December 2010 issue

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USA Feedback

The US language teaching market continues to attract volumes of Asian students, however, the Middle East is proving to be an alternative and lucrative source. Once again tuition and living expenses were a concern for students.

US Feedback at a glance

Total number of students: (female 78, male 67, unknown 9) 154
Average age in years:
Average length of programme in weeks:
Average number of students in class:
Average number of hours of language tuition per week: 22
% of students who found out about their course through an agent:
% of students who booked through an agent or adviser:
% of students who had been on another language programme:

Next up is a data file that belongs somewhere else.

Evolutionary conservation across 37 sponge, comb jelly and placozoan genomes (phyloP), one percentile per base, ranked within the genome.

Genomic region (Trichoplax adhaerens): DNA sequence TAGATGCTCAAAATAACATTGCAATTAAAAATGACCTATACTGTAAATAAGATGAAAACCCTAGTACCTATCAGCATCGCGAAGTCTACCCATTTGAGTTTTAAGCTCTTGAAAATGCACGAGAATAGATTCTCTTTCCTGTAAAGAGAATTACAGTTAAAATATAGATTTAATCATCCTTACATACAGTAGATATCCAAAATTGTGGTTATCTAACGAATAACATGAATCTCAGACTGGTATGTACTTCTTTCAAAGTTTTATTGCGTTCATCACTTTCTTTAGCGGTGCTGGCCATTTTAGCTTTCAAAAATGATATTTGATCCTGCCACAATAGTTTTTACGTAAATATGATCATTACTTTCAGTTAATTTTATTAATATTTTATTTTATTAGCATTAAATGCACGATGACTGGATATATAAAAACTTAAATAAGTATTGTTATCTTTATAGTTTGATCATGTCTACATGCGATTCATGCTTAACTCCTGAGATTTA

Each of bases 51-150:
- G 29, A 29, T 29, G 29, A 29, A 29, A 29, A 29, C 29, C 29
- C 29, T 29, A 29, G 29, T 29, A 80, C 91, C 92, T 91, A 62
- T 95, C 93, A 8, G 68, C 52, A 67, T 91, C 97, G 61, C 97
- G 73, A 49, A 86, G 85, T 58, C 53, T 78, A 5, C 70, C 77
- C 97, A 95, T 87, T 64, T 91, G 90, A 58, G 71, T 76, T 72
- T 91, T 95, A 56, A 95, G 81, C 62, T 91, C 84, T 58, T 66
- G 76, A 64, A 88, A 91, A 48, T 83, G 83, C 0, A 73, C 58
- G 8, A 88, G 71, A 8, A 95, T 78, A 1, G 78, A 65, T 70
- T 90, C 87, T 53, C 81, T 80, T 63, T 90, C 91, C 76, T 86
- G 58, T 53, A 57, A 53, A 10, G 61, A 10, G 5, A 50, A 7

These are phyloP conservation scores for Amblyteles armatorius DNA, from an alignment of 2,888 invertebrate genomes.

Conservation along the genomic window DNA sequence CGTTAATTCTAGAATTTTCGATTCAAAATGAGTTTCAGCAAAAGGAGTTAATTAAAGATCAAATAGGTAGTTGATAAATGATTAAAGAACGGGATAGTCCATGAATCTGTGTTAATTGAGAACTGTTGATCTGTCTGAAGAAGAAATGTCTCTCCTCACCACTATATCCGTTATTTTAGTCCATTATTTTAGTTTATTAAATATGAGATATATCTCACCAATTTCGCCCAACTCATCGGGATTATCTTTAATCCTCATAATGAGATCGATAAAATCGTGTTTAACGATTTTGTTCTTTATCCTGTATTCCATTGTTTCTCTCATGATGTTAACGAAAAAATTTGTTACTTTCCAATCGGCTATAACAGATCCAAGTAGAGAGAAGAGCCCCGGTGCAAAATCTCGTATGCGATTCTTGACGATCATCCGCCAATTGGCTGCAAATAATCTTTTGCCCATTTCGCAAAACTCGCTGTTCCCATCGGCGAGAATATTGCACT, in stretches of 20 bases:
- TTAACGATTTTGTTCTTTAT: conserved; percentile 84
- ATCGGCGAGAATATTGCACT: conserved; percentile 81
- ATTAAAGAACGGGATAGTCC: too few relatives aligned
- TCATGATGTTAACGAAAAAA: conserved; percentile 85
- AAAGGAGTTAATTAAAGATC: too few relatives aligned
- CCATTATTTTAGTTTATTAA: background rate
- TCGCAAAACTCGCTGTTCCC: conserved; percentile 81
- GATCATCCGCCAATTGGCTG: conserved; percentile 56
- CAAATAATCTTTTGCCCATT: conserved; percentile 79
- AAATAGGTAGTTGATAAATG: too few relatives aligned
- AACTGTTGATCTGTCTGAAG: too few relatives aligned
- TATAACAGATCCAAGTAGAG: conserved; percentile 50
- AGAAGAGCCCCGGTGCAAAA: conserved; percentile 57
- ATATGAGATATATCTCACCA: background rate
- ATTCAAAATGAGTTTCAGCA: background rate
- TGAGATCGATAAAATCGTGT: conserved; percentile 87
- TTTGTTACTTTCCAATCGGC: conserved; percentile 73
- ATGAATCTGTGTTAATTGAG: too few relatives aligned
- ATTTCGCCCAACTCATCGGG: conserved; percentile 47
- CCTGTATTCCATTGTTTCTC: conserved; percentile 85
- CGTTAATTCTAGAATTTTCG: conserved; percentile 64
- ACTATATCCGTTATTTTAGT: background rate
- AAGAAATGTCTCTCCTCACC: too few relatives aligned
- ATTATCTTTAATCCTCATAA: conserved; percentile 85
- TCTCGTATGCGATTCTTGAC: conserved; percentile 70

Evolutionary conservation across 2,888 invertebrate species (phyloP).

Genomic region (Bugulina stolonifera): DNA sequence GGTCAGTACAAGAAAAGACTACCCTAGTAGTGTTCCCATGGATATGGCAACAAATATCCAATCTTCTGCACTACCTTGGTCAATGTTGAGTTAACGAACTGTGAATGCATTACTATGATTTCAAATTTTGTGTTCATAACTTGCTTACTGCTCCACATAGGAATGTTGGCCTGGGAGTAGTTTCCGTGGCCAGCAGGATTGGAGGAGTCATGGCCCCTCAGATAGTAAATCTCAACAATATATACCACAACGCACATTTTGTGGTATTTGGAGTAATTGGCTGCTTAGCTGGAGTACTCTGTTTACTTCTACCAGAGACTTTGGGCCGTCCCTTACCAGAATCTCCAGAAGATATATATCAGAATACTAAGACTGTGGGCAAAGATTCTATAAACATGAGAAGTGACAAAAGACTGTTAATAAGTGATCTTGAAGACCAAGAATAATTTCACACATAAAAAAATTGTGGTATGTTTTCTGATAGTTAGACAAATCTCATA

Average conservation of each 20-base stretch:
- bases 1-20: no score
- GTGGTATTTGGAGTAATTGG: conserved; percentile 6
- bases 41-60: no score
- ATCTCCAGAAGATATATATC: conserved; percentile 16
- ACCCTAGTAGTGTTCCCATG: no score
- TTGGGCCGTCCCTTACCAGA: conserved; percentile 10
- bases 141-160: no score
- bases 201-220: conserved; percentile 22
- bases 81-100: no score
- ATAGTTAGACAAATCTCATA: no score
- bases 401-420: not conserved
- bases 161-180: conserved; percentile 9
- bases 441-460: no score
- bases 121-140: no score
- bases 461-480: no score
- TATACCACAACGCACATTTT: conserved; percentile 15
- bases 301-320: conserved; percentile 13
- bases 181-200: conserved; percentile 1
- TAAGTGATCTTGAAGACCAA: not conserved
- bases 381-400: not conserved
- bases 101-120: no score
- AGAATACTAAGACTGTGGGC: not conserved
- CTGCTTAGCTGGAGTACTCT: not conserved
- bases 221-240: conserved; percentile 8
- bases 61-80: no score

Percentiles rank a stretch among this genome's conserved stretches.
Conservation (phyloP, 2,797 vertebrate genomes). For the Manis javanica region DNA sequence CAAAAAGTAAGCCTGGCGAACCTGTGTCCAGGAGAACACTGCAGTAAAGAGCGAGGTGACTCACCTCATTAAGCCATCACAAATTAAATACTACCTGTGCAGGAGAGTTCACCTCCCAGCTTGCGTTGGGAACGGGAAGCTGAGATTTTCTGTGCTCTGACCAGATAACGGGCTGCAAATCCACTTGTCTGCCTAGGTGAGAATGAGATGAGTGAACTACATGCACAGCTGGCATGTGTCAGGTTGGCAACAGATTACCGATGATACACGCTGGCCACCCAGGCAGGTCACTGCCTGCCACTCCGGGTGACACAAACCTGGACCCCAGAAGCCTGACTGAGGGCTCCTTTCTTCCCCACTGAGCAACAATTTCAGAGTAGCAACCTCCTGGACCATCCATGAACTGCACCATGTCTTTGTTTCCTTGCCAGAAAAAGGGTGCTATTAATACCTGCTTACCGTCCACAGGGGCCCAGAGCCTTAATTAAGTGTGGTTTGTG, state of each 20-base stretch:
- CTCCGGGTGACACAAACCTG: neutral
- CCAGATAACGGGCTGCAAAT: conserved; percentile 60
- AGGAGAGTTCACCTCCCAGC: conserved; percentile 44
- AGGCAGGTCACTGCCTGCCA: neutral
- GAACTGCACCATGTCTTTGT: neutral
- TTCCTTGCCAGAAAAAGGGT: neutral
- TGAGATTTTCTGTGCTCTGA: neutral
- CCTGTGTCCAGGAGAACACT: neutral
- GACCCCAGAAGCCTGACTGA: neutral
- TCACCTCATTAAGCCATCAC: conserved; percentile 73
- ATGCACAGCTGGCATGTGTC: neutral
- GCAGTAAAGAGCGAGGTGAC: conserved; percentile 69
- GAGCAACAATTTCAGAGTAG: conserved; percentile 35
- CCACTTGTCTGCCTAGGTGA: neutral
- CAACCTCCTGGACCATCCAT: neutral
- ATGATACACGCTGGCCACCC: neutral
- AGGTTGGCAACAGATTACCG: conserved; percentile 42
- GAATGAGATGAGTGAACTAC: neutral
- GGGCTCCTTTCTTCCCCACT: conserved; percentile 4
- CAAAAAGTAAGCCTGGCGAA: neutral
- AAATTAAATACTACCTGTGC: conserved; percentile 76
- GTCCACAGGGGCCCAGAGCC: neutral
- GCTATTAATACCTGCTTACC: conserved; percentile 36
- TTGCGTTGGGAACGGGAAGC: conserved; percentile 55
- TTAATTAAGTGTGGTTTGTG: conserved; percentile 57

% of students who would recommend their school:

Respondents by world region of origin Top nationalities
1. Asia 37%
2. W Europe 20%
3. Latin America 16%
4. C & E Europe 9%
5. Middle East 9%
6. Africa 2%
No reply 7%
1. Korean 15%
2. Japanese 12%
3. Saudi 8%
4. Brazilian 6%
4. Chinese 6%
4. Italian 6%
4. Spanish 6%
8. Venezuelan 5%
9. Colombian 3%
9. Swiss 3%

In my class there are... How easy is it to practise your language skills with native speakers?
1. The right amount of students (61%)
2. Too many students from one other country 15%
3. Too many students 12%
4. Too many students who speak my language 9%
No reply 3%
1. Quite easy (38%)
2. Quite hard (34%)
3. Very easy (16%)
4. Very hard (8%)
No reply 4%

How did you find your programme? Did you book your course through an agent or an educational adviser?